infants’ impressive speech perception attests to highly efficient
mechanisms at play during nonverbal and verbal interaction. In contrast
to the Piagetian attribution of an egocentric point of departure
for children’s development of language, requiring decentration
as the child matures, we believe we have now found evidence of infant
capacity for altercentric mirroring and self-with-other resonance
soon after birth (Braten 1998; Braten & Trevarthen 2004; Stern
2000, 2004ab; Trevarthen 1998). It is probably supported by a mirror
neurons system adapted in hominin phylogeny to subserve mother-centred
participation (Braten 2002), facilitating the ontogenetic path to
speech in the culture into which the infant is born. This path comprises
inter alia these steps: Mutually attuned protoconversation in the
first months of life, and speech perception entailing that already
by six months the infant has begun to “turn a deaf ear”
to sound distinctions that make no sense in the ambient language
(Kuhl 1998). This is soon followed up by the babbling onset of well-formed
syllables and production of vowels approaching those of the native
language, co-inciding with joint attention and acknowledgment of
self-other agency at about nine month. Early reading of intention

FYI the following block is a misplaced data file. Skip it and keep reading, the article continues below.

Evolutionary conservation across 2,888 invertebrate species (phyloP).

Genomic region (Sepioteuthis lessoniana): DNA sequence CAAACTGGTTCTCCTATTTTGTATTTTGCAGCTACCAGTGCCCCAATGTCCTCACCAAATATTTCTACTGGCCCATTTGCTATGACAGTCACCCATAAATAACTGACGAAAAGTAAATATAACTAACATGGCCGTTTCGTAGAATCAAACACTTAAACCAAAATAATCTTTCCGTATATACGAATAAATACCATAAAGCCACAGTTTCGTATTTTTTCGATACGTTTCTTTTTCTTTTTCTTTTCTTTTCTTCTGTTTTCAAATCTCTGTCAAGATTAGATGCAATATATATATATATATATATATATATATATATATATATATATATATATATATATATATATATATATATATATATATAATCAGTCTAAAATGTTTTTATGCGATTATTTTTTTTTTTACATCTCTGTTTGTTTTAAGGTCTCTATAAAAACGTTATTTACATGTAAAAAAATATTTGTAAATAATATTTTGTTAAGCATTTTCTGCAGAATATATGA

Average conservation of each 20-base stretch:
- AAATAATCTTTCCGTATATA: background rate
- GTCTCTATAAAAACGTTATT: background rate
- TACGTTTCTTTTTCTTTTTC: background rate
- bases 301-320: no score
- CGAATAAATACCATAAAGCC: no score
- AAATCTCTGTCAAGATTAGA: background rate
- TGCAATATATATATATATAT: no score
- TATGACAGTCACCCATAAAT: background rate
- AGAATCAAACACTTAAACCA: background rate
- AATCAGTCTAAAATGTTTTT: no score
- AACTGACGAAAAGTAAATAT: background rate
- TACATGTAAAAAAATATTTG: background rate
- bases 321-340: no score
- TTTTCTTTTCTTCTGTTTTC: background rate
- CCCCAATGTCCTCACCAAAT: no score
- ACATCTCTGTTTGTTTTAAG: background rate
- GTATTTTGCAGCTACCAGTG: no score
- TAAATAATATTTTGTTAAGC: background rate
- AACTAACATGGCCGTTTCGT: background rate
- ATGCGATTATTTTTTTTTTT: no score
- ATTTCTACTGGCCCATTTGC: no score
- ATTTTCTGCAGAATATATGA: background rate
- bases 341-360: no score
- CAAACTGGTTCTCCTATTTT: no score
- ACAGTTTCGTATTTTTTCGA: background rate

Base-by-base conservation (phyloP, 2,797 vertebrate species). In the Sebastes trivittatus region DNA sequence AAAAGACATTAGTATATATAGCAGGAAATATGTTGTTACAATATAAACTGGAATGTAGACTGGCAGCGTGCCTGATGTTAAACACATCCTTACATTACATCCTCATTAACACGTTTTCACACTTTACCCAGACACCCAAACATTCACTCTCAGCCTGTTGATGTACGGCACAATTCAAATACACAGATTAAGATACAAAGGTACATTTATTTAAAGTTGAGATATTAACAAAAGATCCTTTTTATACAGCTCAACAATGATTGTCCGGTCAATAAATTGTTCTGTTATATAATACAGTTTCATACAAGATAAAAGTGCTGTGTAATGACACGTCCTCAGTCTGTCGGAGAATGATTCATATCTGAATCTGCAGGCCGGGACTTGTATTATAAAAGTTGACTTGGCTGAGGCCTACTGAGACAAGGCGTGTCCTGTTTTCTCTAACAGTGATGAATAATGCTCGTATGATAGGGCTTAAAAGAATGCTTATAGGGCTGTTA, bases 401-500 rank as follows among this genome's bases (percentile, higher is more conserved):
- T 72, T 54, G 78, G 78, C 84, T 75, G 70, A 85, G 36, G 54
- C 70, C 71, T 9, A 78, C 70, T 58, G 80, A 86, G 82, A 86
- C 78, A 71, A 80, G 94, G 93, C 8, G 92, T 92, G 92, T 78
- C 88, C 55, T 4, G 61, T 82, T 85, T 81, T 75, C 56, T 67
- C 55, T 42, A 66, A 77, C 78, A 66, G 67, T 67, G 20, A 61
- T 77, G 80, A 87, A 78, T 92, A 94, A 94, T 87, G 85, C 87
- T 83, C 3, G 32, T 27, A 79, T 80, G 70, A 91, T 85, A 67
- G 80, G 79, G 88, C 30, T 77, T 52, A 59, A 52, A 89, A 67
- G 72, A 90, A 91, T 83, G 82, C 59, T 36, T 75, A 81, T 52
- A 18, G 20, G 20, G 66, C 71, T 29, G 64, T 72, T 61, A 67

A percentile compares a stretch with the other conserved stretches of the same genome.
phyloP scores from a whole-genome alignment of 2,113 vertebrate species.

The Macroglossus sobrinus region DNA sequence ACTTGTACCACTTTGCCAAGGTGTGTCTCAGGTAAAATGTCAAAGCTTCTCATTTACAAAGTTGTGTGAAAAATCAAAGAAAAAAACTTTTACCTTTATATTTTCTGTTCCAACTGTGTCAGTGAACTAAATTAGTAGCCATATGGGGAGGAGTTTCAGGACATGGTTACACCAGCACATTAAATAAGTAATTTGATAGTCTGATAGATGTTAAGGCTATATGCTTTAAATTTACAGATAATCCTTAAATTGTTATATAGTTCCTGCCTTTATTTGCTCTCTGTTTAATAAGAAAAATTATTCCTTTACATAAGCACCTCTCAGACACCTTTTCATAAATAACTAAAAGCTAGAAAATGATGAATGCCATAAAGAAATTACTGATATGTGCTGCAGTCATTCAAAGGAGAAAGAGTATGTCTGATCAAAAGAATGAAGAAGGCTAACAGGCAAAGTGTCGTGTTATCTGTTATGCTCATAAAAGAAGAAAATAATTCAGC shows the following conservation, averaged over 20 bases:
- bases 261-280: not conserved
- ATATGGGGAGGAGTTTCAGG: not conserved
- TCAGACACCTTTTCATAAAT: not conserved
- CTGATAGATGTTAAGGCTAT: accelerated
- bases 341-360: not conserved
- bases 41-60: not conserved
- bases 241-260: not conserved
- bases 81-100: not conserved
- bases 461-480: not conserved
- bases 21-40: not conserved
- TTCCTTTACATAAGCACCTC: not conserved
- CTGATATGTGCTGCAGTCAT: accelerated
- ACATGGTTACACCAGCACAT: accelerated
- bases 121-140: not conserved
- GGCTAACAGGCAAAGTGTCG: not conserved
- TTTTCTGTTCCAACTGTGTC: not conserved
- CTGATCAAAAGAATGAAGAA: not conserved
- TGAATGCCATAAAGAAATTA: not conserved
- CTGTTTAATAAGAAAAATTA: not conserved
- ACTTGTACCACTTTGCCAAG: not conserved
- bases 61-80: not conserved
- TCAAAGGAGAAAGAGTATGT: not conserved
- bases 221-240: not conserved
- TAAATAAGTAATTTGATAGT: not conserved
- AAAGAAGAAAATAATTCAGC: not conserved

and (pre)verbal learning are likely to be supported by mirror neurons
revealed in macaque experiments (Fogassi et al. 2005), decentred
in phylogeny to compensate for the hominin infant loss of the instructive
and protective advantage enjoyed by other back-riding primate infants
(cf. Falk 2004). Subserving verbal learning by (m)other-centred
participation, this altercentric capacity is supportive of verbal
conversation to come with its reciprocal and participant characteristics.
Not only may the speaker co-process his own production from the
listener’s stance. The listener may co-articulate the speaker’s
production as if she or he were a coauthor. Such virtual co-articulation
from the other’s stance, as manifested when a listener completes
the speaker’s aborted sentence or answers a half-spoken question,
is supported by the capacity for other-centred mirroring and resonance
that we see at play in protoconversation and response to motherese